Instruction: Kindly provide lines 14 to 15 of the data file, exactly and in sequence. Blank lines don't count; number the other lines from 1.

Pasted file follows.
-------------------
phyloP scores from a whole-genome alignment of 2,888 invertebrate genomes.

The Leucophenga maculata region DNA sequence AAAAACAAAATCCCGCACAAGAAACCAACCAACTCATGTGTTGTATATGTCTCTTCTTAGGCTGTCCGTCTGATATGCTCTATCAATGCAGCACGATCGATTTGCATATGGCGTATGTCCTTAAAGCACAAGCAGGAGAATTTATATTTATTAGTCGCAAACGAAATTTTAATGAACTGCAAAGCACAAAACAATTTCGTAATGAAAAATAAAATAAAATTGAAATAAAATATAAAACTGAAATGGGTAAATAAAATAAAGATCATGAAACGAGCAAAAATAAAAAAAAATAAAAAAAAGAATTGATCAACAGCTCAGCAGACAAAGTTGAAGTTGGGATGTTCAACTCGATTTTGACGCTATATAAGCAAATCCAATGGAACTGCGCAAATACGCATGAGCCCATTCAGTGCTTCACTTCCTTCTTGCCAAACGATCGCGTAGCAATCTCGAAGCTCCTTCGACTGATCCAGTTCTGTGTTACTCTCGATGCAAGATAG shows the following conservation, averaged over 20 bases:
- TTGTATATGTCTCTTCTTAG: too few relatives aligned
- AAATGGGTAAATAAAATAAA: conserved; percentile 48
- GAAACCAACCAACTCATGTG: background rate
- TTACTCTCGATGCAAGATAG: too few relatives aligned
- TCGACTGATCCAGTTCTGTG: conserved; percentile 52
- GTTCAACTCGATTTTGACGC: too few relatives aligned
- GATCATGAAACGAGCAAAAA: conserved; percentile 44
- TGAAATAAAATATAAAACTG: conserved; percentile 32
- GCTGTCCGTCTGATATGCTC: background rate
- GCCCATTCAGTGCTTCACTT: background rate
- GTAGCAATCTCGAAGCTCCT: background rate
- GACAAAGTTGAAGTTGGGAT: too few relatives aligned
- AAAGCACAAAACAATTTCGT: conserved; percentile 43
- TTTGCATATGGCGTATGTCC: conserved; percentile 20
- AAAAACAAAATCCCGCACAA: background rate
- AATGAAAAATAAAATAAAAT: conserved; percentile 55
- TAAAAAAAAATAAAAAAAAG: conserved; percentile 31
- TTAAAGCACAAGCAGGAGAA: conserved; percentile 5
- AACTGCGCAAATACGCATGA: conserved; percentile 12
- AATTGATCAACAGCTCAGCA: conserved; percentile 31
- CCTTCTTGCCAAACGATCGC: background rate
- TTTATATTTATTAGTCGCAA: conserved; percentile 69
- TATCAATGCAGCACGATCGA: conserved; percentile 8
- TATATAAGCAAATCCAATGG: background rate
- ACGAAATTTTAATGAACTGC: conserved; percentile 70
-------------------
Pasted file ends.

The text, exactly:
- GACAAAGTTGAAGTTGGGAT: too few relatives aligned
- AAAGCACAAAACAATTTCGT: conserved; percentile 43